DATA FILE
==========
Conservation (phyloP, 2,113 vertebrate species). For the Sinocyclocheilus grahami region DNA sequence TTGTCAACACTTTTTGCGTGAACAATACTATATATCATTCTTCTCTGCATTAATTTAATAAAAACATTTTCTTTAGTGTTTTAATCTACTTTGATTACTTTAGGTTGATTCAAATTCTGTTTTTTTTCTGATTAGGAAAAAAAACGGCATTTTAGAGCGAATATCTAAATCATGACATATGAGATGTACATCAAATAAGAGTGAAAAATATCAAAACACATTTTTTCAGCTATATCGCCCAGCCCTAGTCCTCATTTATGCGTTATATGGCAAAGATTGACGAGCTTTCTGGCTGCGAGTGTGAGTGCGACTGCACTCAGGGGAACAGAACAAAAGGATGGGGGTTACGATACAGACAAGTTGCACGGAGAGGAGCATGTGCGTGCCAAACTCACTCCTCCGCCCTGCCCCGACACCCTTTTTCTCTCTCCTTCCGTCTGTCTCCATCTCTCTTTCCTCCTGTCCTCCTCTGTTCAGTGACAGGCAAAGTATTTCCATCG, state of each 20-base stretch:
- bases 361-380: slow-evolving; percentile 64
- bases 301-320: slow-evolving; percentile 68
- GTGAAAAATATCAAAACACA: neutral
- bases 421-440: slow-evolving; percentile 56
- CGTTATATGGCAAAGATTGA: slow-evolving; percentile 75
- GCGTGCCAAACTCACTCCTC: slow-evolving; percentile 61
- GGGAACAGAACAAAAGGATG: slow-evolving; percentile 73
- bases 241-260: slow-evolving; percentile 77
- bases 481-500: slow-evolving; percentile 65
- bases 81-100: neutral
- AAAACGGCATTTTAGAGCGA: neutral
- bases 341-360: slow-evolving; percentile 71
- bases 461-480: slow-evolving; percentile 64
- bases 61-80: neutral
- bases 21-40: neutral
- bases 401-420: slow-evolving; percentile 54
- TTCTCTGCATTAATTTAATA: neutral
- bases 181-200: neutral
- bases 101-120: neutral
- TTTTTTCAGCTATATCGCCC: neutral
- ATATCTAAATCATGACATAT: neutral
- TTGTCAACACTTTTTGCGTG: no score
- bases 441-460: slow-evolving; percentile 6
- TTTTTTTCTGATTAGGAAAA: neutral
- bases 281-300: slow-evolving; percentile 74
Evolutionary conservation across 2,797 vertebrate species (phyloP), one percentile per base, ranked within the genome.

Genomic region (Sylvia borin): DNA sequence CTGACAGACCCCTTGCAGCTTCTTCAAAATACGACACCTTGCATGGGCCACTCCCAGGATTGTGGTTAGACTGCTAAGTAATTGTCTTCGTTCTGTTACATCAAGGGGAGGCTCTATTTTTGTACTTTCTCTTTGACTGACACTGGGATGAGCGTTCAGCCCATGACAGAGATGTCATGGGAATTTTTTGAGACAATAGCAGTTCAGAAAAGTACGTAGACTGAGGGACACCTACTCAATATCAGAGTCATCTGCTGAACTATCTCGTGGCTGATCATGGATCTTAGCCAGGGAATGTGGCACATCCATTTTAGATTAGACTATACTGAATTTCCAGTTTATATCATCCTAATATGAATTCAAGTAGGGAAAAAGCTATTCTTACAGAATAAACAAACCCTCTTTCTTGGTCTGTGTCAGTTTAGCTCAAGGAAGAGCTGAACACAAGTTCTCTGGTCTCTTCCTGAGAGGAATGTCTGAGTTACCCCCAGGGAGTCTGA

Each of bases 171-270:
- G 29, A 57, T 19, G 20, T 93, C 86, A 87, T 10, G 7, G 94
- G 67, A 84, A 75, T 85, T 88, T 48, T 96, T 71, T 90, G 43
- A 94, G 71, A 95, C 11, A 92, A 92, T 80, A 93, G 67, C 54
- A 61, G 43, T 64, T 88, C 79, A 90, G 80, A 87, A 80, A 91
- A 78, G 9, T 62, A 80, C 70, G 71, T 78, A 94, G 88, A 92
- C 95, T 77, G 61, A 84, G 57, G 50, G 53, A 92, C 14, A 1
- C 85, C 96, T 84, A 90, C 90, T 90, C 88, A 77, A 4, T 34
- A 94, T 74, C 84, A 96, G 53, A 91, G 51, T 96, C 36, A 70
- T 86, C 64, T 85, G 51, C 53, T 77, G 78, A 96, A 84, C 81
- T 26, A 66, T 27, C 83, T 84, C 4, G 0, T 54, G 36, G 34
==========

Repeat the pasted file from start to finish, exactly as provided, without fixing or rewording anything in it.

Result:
Conservation (phyloP, 2,113 vertebrate species). For the Sinocyclocheilus grahami region DNA sequence TTGTCAACACTTTTTGCGTGAACAATACTATATATCATTCTTCTCTGCATTAATTTAATAAAAACATTTTCTTTAGTGTTTTAATCTACTTTGATTACTTTAGGTTGATTCAAATTCTGTTTTTTTTCTGATTAGGAAAAAAAACGGCATTTTAGAGCGAATATCTAAATCATGACATATGAGATGTACATCAAATAAGAGTGAAAAATATCAAAACACATTTTTTCAGCTATATCGCCCAGCCCTAGTCCTCATTTATGCGTTATATGGCAAAGATTGACGAGCTTTCTGGCTGCGAGTGTGAGTGCGACTGCACTCAGGGGAACAGAACAAAAGGATGGGGGTTACGATACAGACAAGTTGCACGGAGAGGAGCATGTGCGTGCCAAACTCACTCCTCCGCCCTGCCCCGACACCCTTTTTCTCTCTCCTTCCGTCTGTCTCCATCTCTCTTTCCTCCTGTCCTCCTCTGTTCAGTGACAGGCAAAGTATTTCCATCG, state of each 20-base stretch:
- bases 361-380: slow-evolving; percentile 64
- bases 301-320: slow-evolving; percentile 68
- GTGAAAAATATCAAAACACA: neutral
- bases 421-440: slow-evolving; percentile 56
- CGTTATATGGCAAAGATTGA: slow-evolving; percentile 75
- GCGTGCCAAACTCACTCCTC: slow-evolving; percentile 61
- GGGAACAGAACAAAAGGATG: slow-evolving; percentile 73
- bases 241-260: slow-evolving; percentile 77
- bases 481-500: slow-evolving; percentile 65
- bases 81-100: neutral
- AAAACGGCATTTTAGAGCGA: neutral
- bases 341-360: slow-evolving; percentile 71
- bases 461-480: slow-evolving; percentile 64
- bases 61-80: neutral
- bases 21-40: neutral
- bases 401-420: slow-evolving; percentile 54
- TTCTCTGCATTAATTTAATA: neutral
- bases 181-200: neutral
- bases 101-120: neutral
- TTTTTTCAGCTATATCGCCC: neutral
- ATATCTAAATCATGACATAT: neutral
- TTGTCAACACTTTTTGCGTG: no score
- bases 441-460: slow-evolving; percentile 6
- TTTTTTTCTGATTAGGAAAA: neutral
- bases 281-300: slow-evolving; percentile 74
Evolutionary conservation across 2,797 vertebrate species (phyloP), one percentile per base, ranked within the genome.

Genomic region (Sylvia borin): DNA sequence CTGACAGACCCCTTGCAGCTTCTTCAAAATACGACACCTTGCATGGGCCACTCCCAGGATTGTGGTTAGACTGCTAAGTAATTGTCTTCGTTCTGTTACATCAAGGGGAGGCTCTATTTTTGTACTTTCTCTTTGACTGACACTGGGATGAGCGTTCAGCCCATGACAGAGATGTCATGGGAATTTTTTGAGACAATAGCAGTTCAGAAAAGTACGTAGACTGAGGGACACCTACTCAATATCAGAGTCATCTGCTGAACTATCTCGTGGCTGATCATGGATCTTAGCCAGGGAATGTGGCACATCCATTTTAGATTAGACTATACTGAATTTCCAGTTTATATCATCCTAATATGAATTCAAGTAGGGAAAAAGCTATTCTTACAGAATAAACAAACCCTCTTTCTTGGTCTGTGTCAGTTTAGCTCAAGGAAGAGCTGAACACAAGTTCTCTGGTCTCTTCCTGAGAGGAATGTCTGAGTTACCCCCAGGGAGTCTGA

Each of bases 171-270:
- G 29, A 57, T 19, G 20, T 93, C 86, A 87, T 10, G 7, G 94
- G 67, A 84, A 75, T 85, T 88, T 48, T 96, T 71, T 90, G 43
- A 94, G 71, A 95, C 11, A 92, A 92, T 80, A 93, G 67, C 54
- A 61, G 43, T 64, T 88, C 79, A 90, G 80, A 87, A 80, A 91
- A 78, G 9, T 62, A 80, C 70, G 71, T 78, A 94, G 88, A 92
- C 95, T 77, G 61, A 84, G 57, G 50, G 53, A 92, C 14, A 1
- C 85, C 96, T 84, A 90, C 90, T 90, C 88, A 77, A 4, T 34
- A 94, T 74, C 84, A 96, G 53, A 91, G 51, T 96, C 36, A 70
- T 86, C 64, T 85, G 51, C 53, T 77, G 78, A 96, A 84, C 81
- T 26, A 66, T 27, C 83, T 84, C 4, G 0, T 54, G 36, G 34